Thursday, October 27, 2011

This One is for Babble

I didn't make your best bloggers list, but thanks for the opportunity to nominate myself for a runner-up award! Actually, I'm compiling a list of the best parenting sites. You didn't quite make the Top 100 list, but feel free to send your buddies to vote for you (daily) in the prestigious Not Quite Made the Top List category!

And this one is for Klout. For telling me I'm influential about goldfish.

And this one is for--

Silly me... For a second I forgot what this whole thing was about...

Friday, October 21, 2011

My Daughter is a Psychic

Pick a number! 

Any number between 1 and 10! 

Prepare to be AMAZED!

Saturday, October 15, 2011

Stop me if you've heard this one before: So this dad goes into a PBS event...

A few weeks ago I was invited to an event PBS was holding. I didn't know anything about the context of the event, but after realizing my boy was going to have a day off school that day and after realizing Arlington, VA wasn't that far from Baltimore, I gave the only logical answer: "Sure, why not?"

An email days before the event indicated I've made the right decision. There were going to have high-end technology product demonstrations of PBS Kids games. And life-sized PBS Kids characters wandering about the place. In my head, I was holding my kids' hands as the three of us entered a large room filled with Curious Georges, cakes, and sexy robots.

Don't ask me what the sexy robots did there. I guess they were serving the cakes? My imaginary future is catered by sexy robots. Sorry, I don't make the rules.


So we reach Arlington and I recognize the logo on the PBS building, which gets me a little star-struck for some reason. Funny that you don't need to look at stars to be star-struck; it's enough to face a logo. Funny world we live in.

I get into the building, and it looks like I was right: It IS futuristic. All glass doors and glass stairs and high ceilings. I go up and sign here and sign there... What is that? Consent form? Sure, whatever. And what's this form? Day care? Sure I'll sign that...

Wait, what?

And before I get to stop and think, I've already abandoned my kids in a baby-sitting room and moved ahead to the event.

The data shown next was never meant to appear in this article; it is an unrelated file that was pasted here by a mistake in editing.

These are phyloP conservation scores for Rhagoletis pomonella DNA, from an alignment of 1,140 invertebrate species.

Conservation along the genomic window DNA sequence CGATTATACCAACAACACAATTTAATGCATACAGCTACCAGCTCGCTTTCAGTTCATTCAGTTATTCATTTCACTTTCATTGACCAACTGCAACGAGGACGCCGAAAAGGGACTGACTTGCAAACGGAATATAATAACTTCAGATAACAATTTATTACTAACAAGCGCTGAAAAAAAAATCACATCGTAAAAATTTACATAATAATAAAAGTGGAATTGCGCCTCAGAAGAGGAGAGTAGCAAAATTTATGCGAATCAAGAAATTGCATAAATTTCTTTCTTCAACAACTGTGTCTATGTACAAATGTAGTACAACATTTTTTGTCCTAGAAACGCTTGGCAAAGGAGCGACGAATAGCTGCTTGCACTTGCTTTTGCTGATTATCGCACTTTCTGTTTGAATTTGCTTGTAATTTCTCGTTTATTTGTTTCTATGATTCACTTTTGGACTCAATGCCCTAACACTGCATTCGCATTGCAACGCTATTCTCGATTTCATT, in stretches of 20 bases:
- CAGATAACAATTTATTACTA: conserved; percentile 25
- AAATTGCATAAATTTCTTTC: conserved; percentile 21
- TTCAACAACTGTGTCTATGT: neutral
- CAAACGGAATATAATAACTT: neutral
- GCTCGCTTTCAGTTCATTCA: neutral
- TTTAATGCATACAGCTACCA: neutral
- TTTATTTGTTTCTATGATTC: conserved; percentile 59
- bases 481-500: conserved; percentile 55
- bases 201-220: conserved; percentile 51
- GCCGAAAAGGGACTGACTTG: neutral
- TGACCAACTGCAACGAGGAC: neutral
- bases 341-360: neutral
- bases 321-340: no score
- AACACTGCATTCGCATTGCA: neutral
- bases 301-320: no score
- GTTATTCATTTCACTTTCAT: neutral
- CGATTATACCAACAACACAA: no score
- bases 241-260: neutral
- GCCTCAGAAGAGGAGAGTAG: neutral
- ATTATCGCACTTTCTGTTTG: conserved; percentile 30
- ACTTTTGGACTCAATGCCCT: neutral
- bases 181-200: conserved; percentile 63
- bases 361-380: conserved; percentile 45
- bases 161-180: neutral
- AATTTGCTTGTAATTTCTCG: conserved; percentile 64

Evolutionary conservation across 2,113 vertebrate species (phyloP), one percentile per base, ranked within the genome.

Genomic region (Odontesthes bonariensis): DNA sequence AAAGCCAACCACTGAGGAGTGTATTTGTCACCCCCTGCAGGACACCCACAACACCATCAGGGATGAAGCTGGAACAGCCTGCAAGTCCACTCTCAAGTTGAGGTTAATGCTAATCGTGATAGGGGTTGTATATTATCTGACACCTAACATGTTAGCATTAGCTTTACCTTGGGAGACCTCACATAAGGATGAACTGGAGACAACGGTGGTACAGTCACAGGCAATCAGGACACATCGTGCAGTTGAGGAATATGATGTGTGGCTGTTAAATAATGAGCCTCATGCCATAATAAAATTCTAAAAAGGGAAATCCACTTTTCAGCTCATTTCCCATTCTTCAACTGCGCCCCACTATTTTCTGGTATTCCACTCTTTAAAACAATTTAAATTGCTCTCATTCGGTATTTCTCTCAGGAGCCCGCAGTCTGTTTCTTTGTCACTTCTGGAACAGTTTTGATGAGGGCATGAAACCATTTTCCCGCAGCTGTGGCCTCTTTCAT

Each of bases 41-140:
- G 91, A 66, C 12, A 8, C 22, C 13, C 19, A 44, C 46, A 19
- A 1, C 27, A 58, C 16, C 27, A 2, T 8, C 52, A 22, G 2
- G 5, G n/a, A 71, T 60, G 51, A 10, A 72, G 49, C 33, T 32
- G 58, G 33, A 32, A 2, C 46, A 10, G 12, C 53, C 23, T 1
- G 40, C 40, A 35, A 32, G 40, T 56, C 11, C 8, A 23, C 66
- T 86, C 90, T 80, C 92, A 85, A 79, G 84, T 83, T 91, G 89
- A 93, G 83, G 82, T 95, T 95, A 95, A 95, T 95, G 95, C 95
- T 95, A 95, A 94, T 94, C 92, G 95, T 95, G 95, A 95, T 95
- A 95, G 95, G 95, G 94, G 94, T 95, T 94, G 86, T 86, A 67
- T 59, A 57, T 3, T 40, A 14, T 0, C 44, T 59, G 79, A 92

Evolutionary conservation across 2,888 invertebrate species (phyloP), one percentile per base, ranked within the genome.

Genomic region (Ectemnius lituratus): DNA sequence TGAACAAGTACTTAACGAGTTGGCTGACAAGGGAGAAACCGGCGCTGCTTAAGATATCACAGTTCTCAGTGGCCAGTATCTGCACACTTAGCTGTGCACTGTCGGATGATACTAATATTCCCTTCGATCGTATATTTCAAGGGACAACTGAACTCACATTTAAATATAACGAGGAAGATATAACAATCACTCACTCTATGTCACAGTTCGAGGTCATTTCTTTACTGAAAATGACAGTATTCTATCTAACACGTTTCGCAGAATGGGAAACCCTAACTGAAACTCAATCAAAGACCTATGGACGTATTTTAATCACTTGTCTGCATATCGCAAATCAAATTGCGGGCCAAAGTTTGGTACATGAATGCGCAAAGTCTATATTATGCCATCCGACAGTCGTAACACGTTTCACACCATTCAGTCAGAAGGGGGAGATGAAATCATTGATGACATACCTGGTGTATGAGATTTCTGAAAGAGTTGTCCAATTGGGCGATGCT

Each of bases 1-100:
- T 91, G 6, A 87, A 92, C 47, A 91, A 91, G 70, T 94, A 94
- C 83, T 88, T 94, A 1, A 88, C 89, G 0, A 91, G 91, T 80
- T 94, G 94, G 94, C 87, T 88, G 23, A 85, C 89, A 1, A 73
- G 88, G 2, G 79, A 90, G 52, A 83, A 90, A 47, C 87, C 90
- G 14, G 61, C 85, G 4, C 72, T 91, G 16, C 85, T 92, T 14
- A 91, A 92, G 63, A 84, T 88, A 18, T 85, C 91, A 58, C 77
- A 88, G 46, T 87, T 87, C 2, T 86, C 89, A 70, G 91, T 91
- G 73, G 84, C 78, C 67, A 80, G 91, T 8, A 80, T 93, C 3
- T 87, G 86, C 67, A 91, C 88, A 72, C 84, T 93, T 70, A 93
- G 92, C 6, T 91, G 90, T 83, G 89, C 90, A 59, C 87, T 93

Now, the thing about me abandoning my kids and continuing to the event is that--

Well, I don't know about you all. My guess is that some of you are social animals. You go to these type of events and you mingle and you schmooze and you sometimes even booze, and you leave the room an hour later with two hundred new Facebook friends. However, as someone who uses his kids as a shield to defend himself from social interaction, I now feel naked. And when more parents get into the room, I realize that not only am I the only socially awkward person there, I'm also the only dad, and my only defense is in the other room, running away from a giant Curious George.

But really, I'm overreacting for COMEDIC EFFECT. The PBS people couldn't be nicer and more welcoming, the babysitters were awesome, and as far as I could tell, the mom bloggers didn't bite.

And as for the event itself--

PBS Kids has just launched dozens of new games on The games are all free, all smart, all very interactive, and all featuring the great imagination and playfulness of their creators. So the games are fun, but more importantly, they have the PBS seal of approval, by which I mean you can let your kid play alone (or against a friend) on a computer, an iPhone, or an iPad, and you know your kid is in good hands and that he might actually learn some age-specific basic math in the process.

The games are also meant to be played in classrooms and in libraries using touch screen technology, whether on computers or using interactive whiteboards. Some games use your computer/iPhone/iPad/Whiteboard camera or mike to put you in the game, which means you see yourself on the screen, jumping or clapping or doing whatever Curious George tells you to do, and George reacts according to your movements. It's all very neat and very engaging, and judging by the early reactions of some of the bloggers who got a chance to test the games at home, a great success with the target audience.